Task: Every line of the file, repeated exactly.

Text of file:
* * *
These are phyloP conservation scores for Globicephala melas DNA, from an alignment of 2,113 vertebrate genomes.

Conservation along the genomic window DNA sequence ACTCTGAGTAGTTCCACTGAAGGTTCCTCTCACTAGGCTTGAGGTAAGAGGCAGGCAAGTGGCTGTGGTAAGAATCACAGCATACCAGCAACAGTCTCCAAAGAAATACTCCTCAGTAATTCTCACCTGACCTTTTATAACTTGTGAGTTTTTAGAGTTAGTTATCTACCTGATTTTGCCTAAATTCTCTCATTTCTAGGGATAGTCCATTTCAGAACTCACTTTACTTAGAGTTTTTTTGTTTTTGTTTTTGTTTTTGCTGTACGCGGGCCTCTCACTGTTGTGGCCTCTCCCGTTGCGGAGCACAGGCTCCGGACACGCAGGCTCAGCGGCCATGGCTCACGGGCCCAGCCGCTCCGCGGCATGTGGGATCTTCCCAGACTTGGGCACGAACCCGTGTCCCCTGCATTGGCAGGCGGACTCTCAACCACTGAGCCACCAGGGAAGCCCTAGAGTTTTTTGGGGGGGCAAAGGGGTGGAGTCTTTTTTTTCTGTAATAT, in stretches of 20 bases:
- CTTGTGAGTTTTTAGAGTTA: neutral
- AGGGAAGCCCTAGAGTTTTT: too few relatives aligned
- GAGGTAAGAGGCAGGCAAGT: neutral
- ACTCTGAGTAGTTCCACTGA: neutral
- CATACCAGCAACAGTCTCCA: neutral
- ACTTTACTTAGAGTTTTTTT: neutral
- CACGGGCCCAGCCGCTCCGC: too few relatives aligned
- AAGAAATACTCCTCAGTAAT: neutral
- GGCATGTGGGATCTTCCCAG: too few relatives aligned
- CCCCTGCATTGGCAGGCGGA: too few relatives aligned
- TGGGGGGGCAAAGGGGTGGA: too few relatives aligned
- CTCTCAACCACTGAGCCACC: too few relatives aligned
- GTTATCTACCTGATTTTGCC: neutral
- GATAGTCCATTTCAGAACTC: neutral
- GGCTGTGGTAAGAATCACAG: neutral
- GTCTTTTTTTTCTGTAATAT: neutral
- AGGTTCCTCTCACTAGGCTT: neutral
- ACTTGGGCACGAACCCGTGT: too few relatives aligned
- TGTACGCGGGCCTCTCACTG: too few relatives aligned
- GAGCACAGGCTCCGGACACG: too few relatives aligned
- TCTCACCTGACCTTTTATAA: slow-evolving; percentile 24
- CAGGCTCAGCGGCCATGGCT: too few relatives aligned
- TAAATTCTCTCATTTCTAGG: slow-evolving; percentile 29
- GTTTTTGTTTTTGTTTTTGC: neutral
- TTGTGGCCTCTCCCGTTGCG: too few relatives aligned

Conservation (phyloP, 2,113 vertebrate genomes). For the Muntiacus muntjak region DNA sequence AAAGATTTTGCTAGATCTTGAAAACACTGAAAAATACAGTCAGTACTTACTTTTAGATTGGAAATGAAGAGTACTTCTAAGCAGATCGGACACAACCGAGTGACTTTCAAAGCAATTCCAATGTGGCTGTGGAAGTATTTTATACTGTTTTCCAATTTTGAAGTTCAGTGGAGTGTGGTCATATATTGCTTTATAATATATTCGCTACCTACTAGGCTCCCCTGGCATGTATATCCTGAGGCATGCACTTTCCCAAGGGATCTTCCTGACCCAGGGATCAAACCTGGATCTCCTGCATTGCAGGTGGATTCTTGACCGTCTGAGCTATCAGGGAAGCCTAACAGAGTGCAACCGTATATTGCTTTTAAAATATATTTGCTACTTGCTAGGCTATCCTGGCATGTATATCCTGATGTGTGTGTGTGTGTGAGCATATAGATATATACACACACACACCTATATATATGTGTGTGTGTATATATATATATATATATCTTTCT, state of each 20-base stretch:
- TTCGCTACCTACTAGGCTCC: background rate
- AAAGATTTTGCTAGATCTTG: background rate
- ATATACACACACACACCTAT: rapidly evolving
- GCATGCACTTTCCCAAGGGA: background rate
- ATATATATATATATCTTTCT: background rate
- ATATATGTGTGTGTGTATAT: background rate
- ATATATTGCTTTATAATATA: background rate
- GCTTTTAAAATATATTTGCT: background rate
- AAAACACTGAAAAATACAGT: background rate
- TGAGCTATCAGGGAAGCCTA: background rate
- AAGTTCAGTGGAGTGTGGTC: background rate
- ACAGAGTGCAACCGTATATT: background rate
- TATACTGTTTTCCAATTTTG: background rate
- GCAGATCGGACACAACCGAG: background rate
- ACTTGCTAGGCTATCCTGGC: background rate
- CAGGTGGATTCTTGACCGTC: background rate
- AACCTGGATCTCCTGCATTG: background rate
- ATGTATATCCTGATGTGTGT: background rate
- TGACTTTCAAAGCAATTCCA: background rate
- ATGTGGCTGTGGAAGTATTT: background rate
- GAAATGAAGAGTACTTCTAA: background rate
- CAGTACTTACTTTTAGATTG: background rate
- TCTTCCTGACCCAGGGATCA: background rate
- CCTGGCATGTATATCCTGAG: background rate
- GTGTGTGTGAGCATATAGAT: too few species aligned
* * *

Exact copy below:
These are phyloP conservation scores for Globicephala melas DNA, from an alignment of 2,113 vertebrate genomes.

Conservation along the genomic window DNA sequence ACTCTGAGTAGTTCCACTGAAGGTTCCTCTCACTAGGCTTGAGGTAAGAGGCAGGCAAGTGGCTGTGGTAAGAATCACAGCATACCAGCAACAGTCTCCAAAGAAATACTCCTCAGTAATTCTCACCTGACCTTTTATAACTTGTGAGTTTTTAGAGTTAGTTATCTACCTGATTTTGCCTAAATTCTCTCATTTCTAGGGATAGTCCATTTCAGAACTCACTTTACTTAGAGTTTTTTTGTTTTTGTTTTTGTTTTTGCTGTACGCGGGCCTCTCACTGTTGTGGCCTCTCCCGTTGCGGAGCACAGGCTCCGGACACGCAGGCTCAGCGGCCATGGCTCACGGGCCCAGCCGCTCCGCGGCATGTGGGATCTTCCCAGACTTGGGCACGAACCCGTGTCCCCTGCATTGGCAGGCGGACTCTCAACCACTGAGCCACCAGGGAAGCCCTAGAGTTTTTTGGGGGGGCAAAGGGGTGGAGTCTTTTTTTTCTGTAATAT, in stretches of 20 bases:
- CTTGTGAGTTTTTAGAGTTA: neutral
- AGGGAAGCCCTAGAGTTTTT: too few relatives aligned
- GAGGTAAGAGGCAGGCAAGT: neutral
- ACTCTGAGTAGTTCCACTGA: neutral
- CATACCAGCAACAGTCTCCA: neutral
- ACTTTACTTAGAGTTTTTTT: neutral
- CACGGGCCCAGCCGCTCCGC: too few relatives aligned
- AAGAAATACTCCTCAGTAAT: neutral
- GGCATGTGGGATCTTCCCAG: too few relatives aligned
- CCCCTGCATTGGCAGGCGGA: too few relatives aligned
- TGGGGGGGCAAAGGGGTGGA: too few relatives aligned
- CTCTCAACCACTGAGCCACC: too few relatives aligned
- GTTATCTACCTGATTTTGCC: neutral
- GATAGTCCATTTCAGAACTC: neutral
- GGCTGTGGTAAGAATCACAG: neutral
- GTCTTTTTTTTCTGTAATAT: neutral
- AGGTTCCTCTCACTAGGCTT: neutral
- ACTTGGGCACGAACCCGTGT: too few relatives aligned
- TGTACGCGGGCCTCTCACTG: too few relatives aligned
- GAGCACAGGCTCCGGACACG: too few relatives aligned
- TCTCACCTGACCTTTTATAA: slow-evolving; percentile 24
- CAGGCTCAGCGGCCATGGCT: too few relatives aligned
- TAAATTCTCTCATTTCTAGG: slow-evolving; percentile 29
- GTTTTTGTTTTTGTTTTTGC: neutral
- TTGTGGCCTCTCCCGTTGCG: too few relatives aligned

Conservation (phyloP, 2,113 vertebrate genomes). For the Muntiacus muntjak region DNA sequence AAAGATTTTGCTAGATCTTGAAAACACTGAAAAATACAGTCAGTACTTACTTTTAGATTGGAAATGAAGAGTACTTCTAAGCAGATCGGACACAACCGAGTGACTTTCAAAGCAATTCCAATGTGGCTGTGGAAGTATTTTATACTGTTTTCCAATTTTGAAGTTCAGTGGAGTGTGGTCATATATTGCTTTATAATATATTCGCTACCTACTAGGCTCCCCTGGCATGTATATCCTGAGGCATGCACTTTCCCAAGGGATCTTCCTGACCCAGGGATCAAACCTGGATCTCCTGCATTGCAGGTGGATTCTTGACCGTCTGAGCTATCAGGGAAGCCTAACAGAGTGCAACCGTATATTGCTTTTAAAATATATTTGCTACTTGCTAGGCTATCCTGGCATGTATATCCTGATGTGTGTGTGTGTGTGAGCATATAGATATATACACACACACACCTATATATATGTGTGTGTGTATATATATATATATATATCTTTCT, state of each 20-base stretch:
- TTCGCTACCTACTAGGCTCC: background rate
- AAAGATTTTGCTAGATCTTG: background rate
- ATATACACACACACACCTAT: rapidly evolving
- GCATGCACTTTCCCAAGGGA: background rate
- ATATATATATATATCTTTCT: background rate
- ATATATGTGTGTGTGTATAT: background rate
- ATATATTGCTTTATAATATA: background rate
- GCTTTTAAAATATATTTGCT: background rate
- AAAACACTGAAAAATACAGT: background rate
- TGAGCTATCAGGGAAGCCTA: background rate
- AAGTTCAGTGGAGTGTGGTC: background rate
- ACAGAGTGCAACCGTATATT: background rate
- TATACTGTTTTCCAATTTTG: background rate
- GCAGATCGGACACAACCGAG: background rate
- ACTTGCTAGGCTATCCTGGC: background rate
- CAGGTGGATTCTTGACCGTC: background rate
- AACCTGGATCTCCTGCATTG: background rate
- ATGTATATCCTGATGTGTGT: background rate
- TGACTTTCAAAGCAATTCCA: background rate
- ATGTGGCTGTGGAAGTATTT: background rate
- GAAATGAAGAGTACTTCTAA: background rate
- CAGTACTTACTTTTAGATTG: background rate
- TCTTCCTGACCCAGGGATCA: background rate
- CCTGGCATGTATATCCTGAG: background rate
- GTGTGTGTGAGCATATAGAT: too few species aligned